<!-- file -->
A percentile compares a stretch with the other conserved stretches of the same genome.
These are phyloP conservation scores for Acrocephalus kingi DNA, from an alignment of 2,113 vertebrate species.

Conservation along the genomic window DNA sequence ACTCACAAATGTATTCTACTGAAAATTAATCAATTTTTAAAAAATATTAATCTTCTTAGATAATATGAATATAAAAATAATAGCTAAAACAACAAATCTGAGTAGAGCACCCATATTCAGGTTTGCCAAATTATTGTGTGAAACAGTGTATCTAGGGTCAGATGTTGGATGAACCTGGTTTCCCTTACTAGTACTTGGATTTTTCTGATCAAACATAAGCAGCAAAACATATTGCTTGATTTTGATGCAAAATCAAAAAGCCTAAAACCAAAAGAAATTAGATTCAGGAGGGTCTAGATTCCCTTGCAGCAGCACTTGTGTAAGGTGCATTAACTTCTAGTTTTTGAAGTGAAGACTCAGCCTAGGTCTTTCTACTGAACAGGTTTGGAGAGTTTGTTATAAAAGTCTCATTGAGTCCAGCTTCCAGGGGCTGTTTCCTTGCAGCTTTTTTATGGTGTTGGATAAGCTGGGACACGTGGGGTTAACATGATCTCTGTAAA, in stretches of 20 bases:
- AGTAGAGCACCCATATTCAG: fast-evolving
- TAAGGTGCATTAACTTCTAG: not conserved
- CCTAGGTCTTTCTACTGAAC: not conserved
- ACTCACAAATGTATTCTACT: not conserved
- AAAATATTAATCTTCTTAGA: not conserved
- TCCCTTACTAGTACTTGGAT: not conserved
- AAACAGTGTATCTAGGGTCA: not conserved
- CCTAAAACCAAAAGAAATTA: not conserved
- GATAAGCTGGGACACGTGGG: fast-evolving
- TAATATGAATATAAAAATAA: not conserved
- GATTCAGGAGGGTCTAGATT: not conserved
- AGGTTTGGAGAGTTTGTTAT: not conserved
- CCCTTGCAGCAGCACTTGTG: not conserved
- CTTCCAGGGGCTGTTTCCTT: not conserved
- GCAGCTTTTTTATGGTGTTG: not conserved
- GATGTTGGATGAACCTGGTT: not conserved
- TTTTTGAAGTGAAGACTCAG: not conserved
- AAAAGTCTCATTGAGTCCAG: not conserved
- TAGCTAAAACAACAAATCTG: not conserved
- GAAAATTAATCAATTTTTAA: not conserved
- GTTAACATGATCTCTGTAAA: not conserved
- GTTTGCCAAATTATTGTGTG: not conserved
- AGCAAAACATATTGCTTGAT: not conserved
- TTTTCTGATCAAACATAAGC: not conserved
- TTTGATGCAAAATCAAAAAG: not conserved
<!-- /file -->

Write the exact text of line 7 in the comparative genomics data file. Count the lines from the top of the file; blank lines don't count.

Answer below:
- ACTCACAAATGTATTCTACT: not conserved